Saturday, 14 June 2014

The Monastic Life of Saint Colum Cille

In the midst of the new community Columba inhabited, instead of a cell, a sort of hut built of planks, and placed upon the most elevated spot within the monastic enclosure. Up to the age of seventy-six he slept there upon the hard floor, with no pillow but a stone. This hut was at once his study and his oratory. It was there that he gave himself up to those prolonged prayers which excited the admiration and almost the alarm of his disciples. It was there that he returned after sharing the outdoor labour of his monks, like the least among them, to consecrate the rest of his time to the study of Holy Scripture and the transcription of the sacred text. The work of transcription remained until his last day the occupation of his old age as it had been the passion of his youth; it had such an attraction for him, and seemed to him so essential to a knowledge of the truth, that, as we have already said, three hundred copies of the Holy Gospels, copied by his own hand, have been attributed to him.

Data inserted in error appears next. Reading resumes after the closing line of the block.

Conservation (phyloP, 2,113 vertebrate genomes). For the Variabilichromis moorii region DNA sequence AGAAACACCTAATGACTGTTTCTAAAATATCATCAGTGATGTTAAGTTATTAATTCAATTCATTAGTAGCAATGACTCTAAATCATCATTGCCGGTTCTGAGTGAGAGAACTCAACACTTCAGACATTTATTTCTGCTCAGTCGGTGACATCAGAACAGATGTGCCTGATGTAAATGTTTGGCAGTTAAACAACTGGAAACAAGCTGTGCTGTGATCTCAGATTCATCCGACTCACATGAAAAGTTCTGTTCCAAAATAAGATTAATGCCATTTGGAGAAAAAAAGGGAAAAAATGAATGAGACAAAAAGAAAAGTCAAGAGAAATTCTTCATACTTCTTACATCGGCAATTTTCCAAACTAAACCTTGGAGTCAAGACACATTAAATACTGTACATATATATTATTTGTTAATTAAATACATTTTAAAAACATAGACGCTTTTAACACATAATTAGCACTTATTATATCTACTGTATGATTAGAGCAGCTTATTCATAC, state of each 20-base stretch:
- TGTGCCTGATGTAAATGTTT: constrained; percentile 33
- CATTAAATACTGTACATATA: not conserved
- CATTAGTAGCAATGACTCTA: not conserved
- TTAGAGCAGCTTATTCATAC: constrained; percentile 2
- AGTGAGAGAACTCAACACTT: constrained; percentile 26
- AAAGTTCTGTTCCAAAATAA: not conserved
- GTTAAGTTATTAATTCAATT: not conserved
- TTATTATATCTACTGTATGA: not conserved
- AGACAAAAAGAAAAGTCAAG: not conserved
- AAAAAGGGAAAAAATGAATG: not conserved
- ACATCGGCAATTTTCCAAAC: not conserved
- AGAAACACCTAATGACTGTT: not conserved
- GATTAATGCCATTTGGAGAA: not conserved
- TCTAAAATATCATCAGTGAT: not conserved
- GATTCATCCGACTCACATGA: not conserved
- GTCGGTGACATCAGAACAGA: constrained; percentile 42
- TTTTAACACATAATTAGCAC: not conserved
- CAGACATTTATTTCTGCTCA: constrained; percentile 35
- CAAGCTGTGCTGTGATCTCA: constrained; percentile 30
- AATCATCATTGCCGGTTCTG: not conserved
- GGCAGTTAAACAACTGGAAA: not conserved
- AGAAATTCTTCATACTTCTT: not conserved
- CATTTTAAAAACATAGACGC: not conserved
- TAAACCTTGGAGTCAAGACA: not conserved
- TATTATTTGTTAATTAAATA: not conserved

Count de Montalembert, Saint Columba: apostle of Caledonia, (New York, 1868)

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